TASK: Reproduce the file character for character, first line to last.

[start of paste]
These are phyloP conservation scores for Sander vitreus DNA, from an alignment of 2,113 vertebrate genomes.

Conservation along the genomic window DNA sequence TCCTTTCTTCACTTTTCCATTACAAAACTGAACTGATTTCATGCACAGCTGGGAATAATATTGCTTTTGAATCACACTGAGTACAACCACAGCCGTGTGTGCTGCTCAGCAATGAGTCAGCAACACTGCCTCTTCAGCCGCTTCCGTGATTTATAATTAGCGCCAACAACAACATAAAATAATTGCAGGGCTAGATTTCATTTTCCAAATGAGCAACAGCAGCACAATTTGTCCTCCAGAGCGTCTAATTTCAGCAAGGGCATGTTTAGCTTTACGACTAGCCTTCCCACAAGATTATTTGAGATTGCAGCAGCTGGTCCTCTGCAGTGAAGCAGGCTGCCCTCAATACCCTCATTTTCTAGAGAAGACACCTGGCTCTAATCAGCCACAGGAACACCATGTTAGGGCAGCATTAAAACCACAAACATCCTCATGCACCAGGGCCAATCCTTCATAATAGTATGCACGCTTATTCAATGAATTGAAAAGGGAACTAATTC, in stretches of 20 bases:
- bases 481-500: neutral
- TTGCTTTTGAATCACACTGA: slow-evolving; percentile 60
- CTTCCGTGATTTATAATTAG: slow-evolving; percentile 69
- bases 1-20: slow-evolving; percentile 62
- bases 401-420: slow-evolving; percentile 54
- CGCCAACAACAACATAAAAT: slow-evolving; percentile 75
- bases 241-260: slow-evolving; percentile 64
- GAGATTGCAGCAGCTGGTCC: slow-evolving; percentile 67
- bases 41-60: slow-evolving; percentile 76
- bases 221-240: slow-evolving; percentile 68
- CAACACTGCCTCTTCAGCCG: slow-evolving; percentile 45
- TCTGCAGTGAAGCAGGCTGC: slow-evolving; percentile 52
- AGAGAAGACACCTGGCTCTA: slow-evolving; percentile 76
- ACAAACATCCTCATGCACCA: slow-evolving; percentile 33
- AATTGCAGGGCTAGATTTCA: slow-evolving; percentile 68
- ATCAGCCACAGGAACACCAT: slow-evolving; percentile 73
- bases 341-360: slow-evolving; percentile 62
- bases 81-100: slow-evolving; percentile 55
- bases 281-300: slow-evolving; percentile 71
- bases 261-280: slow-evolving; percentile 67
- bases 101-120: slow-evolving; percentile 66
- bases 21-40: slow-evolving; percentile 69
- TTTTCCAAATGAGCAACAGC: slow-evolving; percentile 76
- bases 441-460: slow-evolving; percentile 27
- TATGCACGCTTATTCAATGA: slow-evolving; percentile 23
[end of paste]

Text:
These are phyloP conservation scores for Sander vitreus DNA, from an alignment of 2,113 vertebrate genomes.

Conservation along the genomic window DNA sequence TCCTTTCTTCACTTTTCCATTACAAAACTGAACTGATTTCATGCACAGCTGGGAATAATATTGCTTTTGAATCACACTGAGTACAACCACAGCCGTGTGTGCTGCTCAGCAATGAGTCAGCAACACTGCCTCTTCAGCCGCTTCCGTGATTTATAATTAGCGCCAACAACAACATAAAATAATTGCAGGGCTAGATTTCATTTTCCAAATGAGCAACAGCAGCACAATTTGTCCTCCAGAGCGTCTAATTTCAGCAAGGGCATGTTTAGCTTTACGACTAGCCTTCCCACAAGATTATTTGAGATTGCAGCAGCTGGTCCTCTGCAGTGAAGCAGGCTGCCCTCAATACCCTCATTTTCTAGAGAAGACACCTGGCTCTAATCAGCCACAGGAACACCATGTTAGGGCAGCATTAAAACCACAAACATCCTCATGCACCAGGGCCAATCCTTCATAATAGTATGCACGCTTATTCAATGAATTGAAAAGGGAACTAATTC, in stretches of 20 bases:
- bases 481-500: neutral
- TTGCTTTTGAATCACACTGA: slow-evolving; percentile 60
- CTTCCGTGATTTATAATTAG: slow-evolving; percentile 69
- bases 1-20: slow-evolving; percentile 62
- bases 401-420: slow-evolving; percentile 54
- CGCCAACAACAACATAAAAT: slow-evolving; percentile 75
- bases 241-260: slow-evolving; percentile 64
- GAGATTGCAGCAGCTGGTCC: slow-evolving; percentile 67
- bases 41-60: slow-evolving; percentile 76
- bases 221-240: slow-evolving; percentile 68
- CAACACTGCCTCTTCAGCCG: slow-evolving; percentile 45
- TCTGCAGTGAAGCAGGCTGC: slow-evolving; percentile 52
- AGAGAAGACACCTGGCTCTA: slow-evolving; percentile 76
- ACAAACATCCTCATGCACCA: slow-evolving; percentile 33
- AATTGCAGGGCTAGATTTCA: slow-evolving; percentile 68
- ATCAGCCACAGGAACACCAT: slow-evolving; percentile 73
- bases 341-360: slow-evolving; percentile 62
- bases 81-100: slow-evolving; percentile 55
- bases 281-300: slow-evolving; percentile 71
- bases 261-280: slow-evolving; percentile 67
- bases 101-120: slow-evolving; percentile 66
- bases 21-40: slow-evolving; percentile 69
- TTTTCCAAATGAGCAACAGC: slow-evolving; percentile 76
- bases 441-460: slow-evolving; percentile 27
- TATGCACGCTTATTCAATGA: slow-evolving; percentile 23